Invasive plants are Earth's way of insisting we notice her medicines. Stephen Herrod Buhner
Everyone learns what works by learning what doesn't work. Stephen Herrod Buhner
Maureen Atsali wrote:Reevaluating my goals...
From the start my main objective with the farm was to be as self sufficient as possible. Basically I wanted to feed my family. Last year, we pretty much achieved that goal, eating almost exclusively from what we raised on the farm. I was still buying tea, honey, salt and cooking fat. (If I was really motivated, I could keep bees, plant oil palms, and grow tea... Then all we would really need is salt.). Occasionally the mono diet would make me nuts and I would splurge for store bought stuff... White rice, a loaf of bread, chocolate! We had lots of animals, but since that's my main source of farm income, we were selling them rather than eating them... So my diet had become unintentionally almost vegan.
A little back story here: I have been obese most of my adult life. I was over 300 lbs and a hardcore diabetic when I came to Africa. Within weeks of arrival my blood sugar stabilized, and I was able to go off all medications, and over the course of a year I lost about 120 lbs, effortlessly. I kept it off for 5 years and through two pregnancies.
But last year, I started to gain weight again. And while I am out of strips to test, I think the diabetes is also back. (Ants in the pee bucket probably means sugar in the urine!). I was kind of mystified... I am working harder, physically, than I ever have in my life. Most people would say I have an uber healthy diet.
Then I had the lightbulb moment back before Christmas. The farm diet is extremely high in carbs. Sweet potatoes, cassava, taro, starchy banana and maize make up the bulk of our calories... And I think my insulin resistant body just can't process all that sugar.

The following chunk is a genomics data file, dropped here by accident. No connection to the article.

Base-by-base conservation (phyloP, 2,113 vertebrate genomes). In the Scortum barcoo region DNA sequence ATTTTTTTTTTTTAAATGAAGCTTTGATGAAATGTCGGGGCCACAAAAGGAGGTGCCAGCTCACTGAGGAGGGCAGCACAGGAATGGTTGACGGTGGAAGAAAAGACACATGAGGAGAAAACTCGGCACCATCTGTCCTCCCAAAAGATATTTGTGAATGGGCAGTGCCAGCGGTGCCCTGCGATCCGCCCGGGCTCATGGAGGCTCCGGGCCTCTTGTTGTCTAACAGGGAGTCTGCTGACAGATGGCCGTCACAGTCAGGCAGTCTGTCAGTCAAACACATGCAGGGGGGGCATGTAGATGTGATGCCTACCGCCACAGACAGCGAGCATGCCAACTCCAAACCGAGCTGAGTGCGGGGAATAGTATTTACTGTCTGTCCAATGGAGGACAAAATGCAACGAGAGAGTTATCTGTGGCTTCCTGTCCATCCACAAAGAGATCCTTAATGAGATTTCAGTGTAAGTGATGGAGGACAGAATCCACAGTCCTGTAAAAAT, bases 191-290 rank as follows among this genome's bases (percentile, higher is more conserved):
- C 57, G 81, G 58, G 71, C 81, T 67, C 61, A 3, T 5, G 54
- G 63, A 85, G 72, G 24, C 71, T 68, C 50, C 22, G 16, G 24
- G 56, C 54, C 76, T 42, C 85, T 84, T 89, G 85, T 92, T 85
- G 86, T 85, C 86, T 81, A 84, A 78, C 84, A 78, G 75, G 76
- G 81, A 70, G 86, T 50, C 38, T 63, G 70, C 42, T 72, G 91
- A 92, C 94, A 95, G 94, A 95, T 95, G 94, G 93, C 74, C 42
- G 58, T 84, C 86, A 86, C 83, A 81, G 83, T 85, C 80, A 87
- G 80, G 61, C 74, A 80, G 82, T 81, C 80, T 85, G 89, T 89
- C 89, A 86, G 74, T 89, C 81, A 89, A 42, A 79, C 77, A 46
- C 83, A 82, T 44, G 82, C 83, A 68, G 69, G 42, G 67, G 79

So I have been thinking about how to change the farm so that I can still eat... Without overloading on carbs. The answer I came up with is to focus more on livestock. Still grow the starchy veggies, but let the animals convert it into energy I can safely consume. The problem is keeping more animals means we need more infrastructure. Another problem is that we sold off almost all of our animals to pay for Alex's surgery. I have a handful of chickens and ducks left, a couple of goats, one rabbit and one cow. So I feel like I am starting from scratch. When we moved from my mother in laws compound to our own last year we had to leave behind the big chicken coop, the goat house, the pigsty, and the rabbit hutches. So we have to build all those structures. (Currently the chickens and ducks sleep in the chicken tractor, the cow and the goats sleep in the unfinished bathroom!)
Money, money money!
In modern times is going the right way forward the only way to coming back to nature.
Uh oh, we're definitely being carded. Here, show him this tiny ad:
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